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We are delighted to have saved Brickhill footpath 9 from closure, following a public hearing in November. We were represented by our local correspondent and veteran path-defender, Mike Clarke.
The 240-metre-long path runs between Waveney Avenue in the north to Falcon Avenue in the south, across Waveney Green, Brickhill, on the north side of Bedford. The green is owned by Bedford Borough Council (which proposed the path extinguishment), and leased to Brickhill Parish Council.
In order to close the path, under section 118 of the Highways Act 1980, the borough council had to prove that it was not needed for public use. It made a legal order to extinguish the path, the Open Spaces Society objected and a local resident objected, and so the matter was referred to the Planning Inspectorate (PINS) to take a decision on behalf the Secretary of State for Environment, Food and Rural Affairs. PINS appointed inspector Claire Tregembo to determine the matter, and a public hearing was held on 8 November.
The southern end of the path is obstructed by 29 Falcon Avenue, which has been in place since at least 1968, and some tree planting. When the area was developed, a public open space, Waveney Green, was provided, with a tarmac path across it running roughly parallel with footpath 9. Part of the footpath coincides with the tarmac path.
The council argued that the path was not needed for public use because of the existence of the tarmac path more or less on the same route. Mike Clarke responded that the tarmac path had never been adopted as a public highway and therefore was not a legally-protected route. Footpath 9 provides a direct route across Waveney Green. If such a route was not needed, the council would not have provided the tarmac path running in the same direction.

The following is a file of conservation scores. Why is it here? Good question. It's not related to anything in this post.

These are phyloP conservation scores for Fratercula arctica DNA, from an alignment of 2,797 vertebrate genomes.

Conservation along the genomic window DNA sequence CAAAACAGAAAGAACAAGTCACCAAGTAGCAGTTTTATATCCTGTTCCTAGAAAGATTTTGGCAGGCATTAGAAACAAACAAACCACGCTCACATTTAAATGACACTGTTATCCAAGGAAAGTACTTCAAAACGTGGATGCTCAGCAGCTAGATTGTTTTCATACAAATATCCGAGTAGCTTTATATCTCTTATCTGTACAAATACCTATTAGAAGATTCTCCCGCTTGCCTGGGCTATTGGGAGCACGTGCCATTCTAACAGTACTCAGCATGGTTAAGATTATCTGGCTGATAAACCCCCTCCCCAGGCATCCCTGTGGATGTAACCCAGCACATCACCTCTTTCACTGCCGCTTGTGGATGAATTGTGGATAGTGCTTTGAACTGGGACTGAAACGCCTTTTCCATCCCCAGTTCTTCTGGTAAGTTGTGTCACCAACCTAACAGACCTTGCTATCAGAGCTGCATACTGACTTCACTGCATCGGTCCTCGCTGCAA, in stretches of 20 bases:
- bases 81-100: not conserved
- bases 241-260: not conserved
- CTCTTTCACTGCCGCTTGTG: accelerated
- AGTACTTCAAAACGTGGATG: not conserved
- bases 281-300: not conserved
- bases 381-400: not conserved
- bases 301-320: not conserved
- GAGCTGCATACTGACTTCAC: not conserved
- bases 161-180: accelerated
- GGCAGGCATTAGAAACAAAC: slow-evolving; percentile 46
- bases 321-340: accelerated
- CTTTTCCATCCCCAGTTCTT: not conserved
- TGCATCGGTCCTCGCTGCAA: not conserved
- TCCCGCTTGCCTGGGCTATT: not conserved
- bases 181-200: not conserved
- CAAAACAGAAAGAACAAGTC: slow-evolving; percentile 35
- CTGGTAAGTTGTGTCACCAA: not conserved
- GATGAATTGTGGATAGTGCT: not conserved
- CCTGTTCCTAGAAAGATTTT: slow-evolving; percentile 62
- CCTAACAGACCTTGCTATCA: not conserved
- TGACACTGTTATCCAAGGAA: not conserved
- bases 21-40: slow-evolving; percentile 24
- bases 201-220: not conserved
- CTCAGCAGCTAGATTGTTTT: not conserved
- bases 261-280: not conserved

He pointed out that, since part of footpath 9 was blocked. the simplest solution was for the council to make an order for a short diversion around 29 Falcon Avenue.
The inspector agreed with the Open Spaces Society, concluding that the path across Waveney Green was needed for public use, otherwise the council would never have provided the tarmac path. Where footpath 9 overlaps with the tarmac path is it well used, so, she said, if she confirmed the order, she would effectively be extinguishing part of a path which is used by the public. Although it would physically still be available, legally it would not exist.
Says Mike Clarke: ‘We are pleased that the inspector agreed with us that footpath no 9 was needed for public use and refused to close it. We shall press Bedford Borough Council to make the footpath fully available once more.’
Adds Kate Ashbrook, general secretary of the Open Spaces Society: ‘We are delighted that Mike fought this campaign on our behalf and has saved this important footpath for public use and enjoyment. We are fortunate to have local correspondents throughout England and Wales who act as our eyes and ears in defence of paths and open spaces.’
The decision can be downloaded here.